A newly discovered horned dinosaur from Canada lived 79 million years ago, making it one of the oldest known members of the Triceratops family, Ceratopsidae. It also sports the earliest evidence we’ve seen of a tall nose horn, offering hints about when this iconic feature evolved. The findings were published in PLoS One this week.
A team led by University of Toronto’s David Evans and Michael Ryan from the Cleveland Museum of Natural History puzzled together over 200 bones from at least three adults and one juvenile collected within the last five years from a ceratopsid bonebed in the lower part of the Oldman Formation of southern Alberta, near the border with Montana.
The large-bodied herbivore was about six meters (20 feet) long and weighed more than a ton. Its most striking feature is on the shield-like frill at the back of its skull: The edges had a series of forward-curling, flopped-over horns that almost look like hooks (pictured above and below). They named it Wendiceratops pinhornensis after fossil hunter Wendy Sloboda, who discovered this bonebed site in 2010. The species name refers to the Pinhorn Provincial Grazing Reserve where the specimen was located.
"Wendiceratops helps us understand the early evolution of skull ornamentation in an iconic group of dinosaurs characterized by their horned faces," Evans says in a statement. "The wide frill of Wendiceratops is ringed by numerous curled horns, the nose had a large, upright horn, and it's likely there were horns over the eyes too. The number of gnarly frill projections and horns makes it one of the most striking horned dinosaurs ever found."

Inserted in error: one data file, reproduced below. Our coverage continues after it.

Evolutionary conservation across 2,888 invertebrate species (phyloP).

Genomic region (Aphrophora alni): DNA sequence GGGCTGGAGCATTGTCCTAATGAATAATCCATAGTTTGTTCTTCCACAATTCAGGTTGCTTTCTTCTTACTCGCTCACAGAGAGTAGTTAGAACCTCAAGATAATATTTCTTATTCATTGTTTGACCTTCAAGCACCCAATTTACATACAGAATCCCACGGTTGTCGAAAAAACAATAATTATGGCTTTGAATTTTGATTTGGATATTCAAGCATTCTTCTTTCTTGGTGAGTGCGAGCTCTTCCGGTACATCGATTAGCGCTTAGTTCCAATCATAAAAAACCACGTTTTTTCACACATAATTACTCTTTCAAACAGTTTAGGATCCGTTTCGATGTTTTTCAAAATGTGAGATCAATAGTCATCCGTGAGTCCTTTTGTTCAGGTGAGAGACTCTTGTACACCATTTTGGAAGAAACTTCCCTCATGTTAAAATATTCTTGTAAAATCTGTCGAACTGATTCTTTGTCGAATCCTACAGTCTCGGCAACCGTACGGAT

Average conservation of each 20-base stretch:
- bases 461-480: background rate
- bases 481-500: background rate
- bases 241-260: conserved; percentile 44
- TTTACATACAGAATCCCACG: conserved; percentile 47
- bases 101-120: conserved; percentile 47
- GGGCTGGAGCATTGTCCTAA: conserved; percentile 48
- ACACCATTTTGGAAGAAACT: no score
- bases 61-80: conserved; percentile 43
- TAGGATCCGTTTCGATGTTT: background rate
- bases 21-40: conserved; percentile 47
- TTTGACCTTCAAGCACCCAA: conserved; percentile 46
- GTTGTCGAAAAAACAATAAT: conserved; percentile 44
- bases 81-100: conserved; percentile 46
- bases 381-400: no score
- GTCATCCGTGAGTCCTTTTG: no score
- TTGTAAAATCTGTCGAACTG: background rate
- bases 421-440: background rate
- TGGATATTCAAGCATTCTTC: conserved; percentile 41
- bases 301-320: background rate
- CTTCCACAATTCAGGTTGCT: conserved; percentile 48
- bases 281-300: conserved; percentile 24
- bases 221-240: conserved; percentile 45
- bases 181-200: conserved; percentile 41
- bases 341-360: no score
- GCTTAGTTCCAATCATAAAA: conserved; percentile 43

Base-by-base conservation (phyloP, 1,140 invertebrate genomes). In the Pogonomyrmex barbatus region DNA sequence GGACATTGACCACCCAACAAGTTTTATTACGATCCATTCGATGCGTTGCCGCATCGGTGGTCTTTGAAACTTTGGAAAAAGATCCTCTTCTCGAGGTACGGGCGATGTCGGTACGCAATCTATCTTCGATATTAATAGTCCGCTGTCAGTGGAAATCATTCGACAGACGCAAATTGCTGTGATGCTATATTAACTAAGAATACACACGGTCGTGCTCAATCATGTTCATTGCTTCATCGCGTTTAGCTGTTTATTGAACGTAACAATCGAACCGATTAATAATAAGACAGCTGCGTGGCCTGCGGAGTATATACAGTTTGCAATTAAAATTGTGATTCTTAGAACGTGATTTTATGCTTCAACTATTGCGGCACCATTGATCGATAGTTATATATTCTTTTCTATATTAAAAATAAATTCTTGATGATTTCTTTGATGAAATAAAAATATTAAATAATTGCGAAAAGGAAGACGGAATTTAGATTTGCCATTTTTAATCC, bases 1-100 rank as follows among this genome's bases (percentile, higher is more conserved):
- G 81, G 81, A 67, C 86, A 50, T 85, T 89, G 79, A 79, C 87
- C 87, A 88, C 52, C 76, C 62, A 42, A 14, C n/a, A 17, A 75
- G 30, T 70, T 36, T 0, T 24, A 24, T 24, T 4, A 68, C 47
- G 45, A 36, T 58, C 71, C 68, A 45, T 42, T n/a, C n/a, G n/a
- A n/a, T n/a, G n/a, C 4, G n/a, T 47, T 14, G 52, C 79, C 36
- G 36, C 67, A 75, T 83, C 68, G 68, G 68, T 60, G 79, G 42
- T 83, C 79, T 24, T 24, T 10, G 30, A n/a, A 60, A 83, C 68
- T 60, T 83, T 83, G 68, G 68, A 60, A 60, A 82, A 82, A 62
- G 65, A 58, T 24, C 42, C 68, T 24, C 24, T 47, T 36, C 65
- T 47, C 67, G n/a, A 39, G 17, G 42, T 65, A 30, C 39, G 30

Reconstruction of Wendiceratops pinhornensis skeleton shows the fossil bones that have been found to date in blue. Danielle Dufault
"The locked horns of two Wendiceratops could have been used in combat between males to gain access to territory or females," Ryan explains. And using its beak, which resembles that of a parrot, it would bite off the tops of low-lying plants, then slice them up with its dozens of leaf-shaped teeth.
Based on fragments of the nasal bone, “Wendy's horned-face” had a prominent, upright horncore – the earliest known occurrence of a tall nose horn in ceratopsians. Furthermore, that means the enlarged, conical nasal horn evolved at least twice in the horned dino family: once in the short-frilled group called Centrosaurinae (which includes Wendiceratops) and once in the long-frilled Chasmosaurinae group (which includes Triceratops).
The horn atop this new species’ nose likely represents the intermediate evolutionary development between the low, rounded forms of the earliest horned dinos and the insanely large, tall horns of Styracosaurus, for example.